In the past few weeks, as waves of heat and weather have rushed Long Island, several major news incidents surrounding a central theme of hate have also drawn focus to the region.
As we face unprecedented hurdles amid the COVID-19 pandemic, it's time to re-embrace our oldest allies on this planet, including history's most useful plant.
Workers for platforms like Uber, Lyft, and Postmates are finding themselves on the front lines both medically and financially.
With the rise of spreadsheets and PCs, the ages-old trading industry and “stock market” dove head first into brand-new realms of monetary activity.
Children and their parents routinely face separation and punishment because of legal and medical policies around prenatal cannabis exposure and supposed developmental risks, but a review of research to date suggests there's no evidence that cannabis harms unborn kids.
As real-time developments in the US primary race and global COVID-19 response increase our need to remotely ‘stay in touch,’ the folks at FreeConferenceCall.com — one of the world’s oldest and most popular free-or-cheap conferencing platforms — say that AT&T, the world’s top telecom earner, won’t let customers dial in.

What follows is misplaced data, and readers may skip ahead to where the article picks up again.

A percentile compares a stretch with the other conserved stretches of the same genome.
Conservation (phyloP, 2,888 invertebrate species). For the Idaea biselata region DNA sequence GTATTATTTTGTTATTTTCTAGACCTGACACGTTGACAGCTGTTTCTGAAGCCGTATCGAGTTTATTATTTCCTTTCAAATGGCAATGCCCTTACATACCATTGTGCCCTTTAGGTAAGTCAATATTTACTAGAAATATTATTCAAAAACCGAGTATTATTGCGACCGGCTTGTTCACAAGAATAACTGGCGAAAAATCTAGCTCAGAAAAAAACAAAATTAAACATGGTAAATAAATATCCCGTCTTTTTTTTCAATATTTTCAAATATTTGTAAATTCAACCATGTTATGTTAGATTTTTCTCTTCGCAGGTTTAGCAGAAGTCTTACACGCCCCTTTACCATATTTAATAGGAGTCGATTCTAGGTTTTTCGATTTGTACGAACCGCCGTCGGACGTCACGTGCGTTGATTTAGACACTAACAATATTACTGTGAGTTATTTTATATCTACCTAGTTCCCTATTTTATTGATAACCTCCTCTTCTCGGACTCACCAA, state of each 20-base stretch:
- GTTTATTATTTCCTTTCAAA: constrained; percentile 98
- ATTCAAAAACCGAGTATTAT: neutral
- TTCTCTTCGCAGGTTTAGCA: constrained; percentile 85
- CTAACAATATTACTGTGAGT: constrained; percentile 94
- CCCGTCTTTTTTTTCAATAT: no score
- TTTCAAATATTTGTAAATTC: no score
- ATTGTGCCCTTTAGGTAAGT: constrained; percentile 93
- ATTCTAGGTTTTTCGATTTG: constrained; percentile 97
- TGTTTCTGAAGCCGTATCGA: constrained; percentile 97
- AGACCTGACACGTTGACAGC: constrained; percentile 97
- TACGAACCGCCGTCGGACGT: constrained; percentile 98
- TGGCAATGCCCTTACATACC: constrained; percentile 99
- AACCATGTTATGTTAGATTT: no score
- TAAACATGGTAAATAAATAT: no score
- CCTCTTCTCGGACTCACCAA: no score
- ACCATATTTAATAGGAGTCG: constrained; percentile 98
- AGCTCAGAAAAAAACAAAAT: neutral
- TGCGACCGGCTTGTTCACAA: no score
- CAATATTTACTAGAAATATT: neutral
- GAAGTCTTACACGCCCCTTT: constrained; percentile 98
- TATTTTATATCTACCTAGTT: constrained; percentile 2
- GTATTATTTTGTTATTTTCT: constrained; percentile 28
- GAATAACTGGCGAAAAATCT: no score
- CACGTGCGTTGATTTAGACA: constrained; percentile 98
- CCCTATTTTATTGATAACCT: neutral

This moment in our history is ‘all hands on deck:’ a time of fear and uncertainty but also for bold thinking, for making amends and new allies, for embracing those helpful tools at our disposal, and for facing the facts in front of us.
In 1990, artist and illustrator Chris Van Allsburg’s future was bright, but he also foresaw a very dark future in light of then-new projections and warnings about our environment.
Amid safety concerns and ongoing flak from drivers and labor groups, the heads of Uber and Airbnb have been personally asking federal officials to help bail their suppliers out.
Many forms of so-called digital money aren’t actually so new or innovative—nor actual ‘money,’ in most cases—and often have much in common. Ways in which they differ could indicate which systems are likely to survive, or end up worthless.
For weeks, lawmakers in Texas, Ohio, and other states have taken political extra steps that threaten all residents, and are frankly hard to write about it.
This spring, hundreds of striking Charter Spectrum technicians will hit the three-year mark just as NYC lawmakers consider 10 more years of the telecom-giant subsidiary.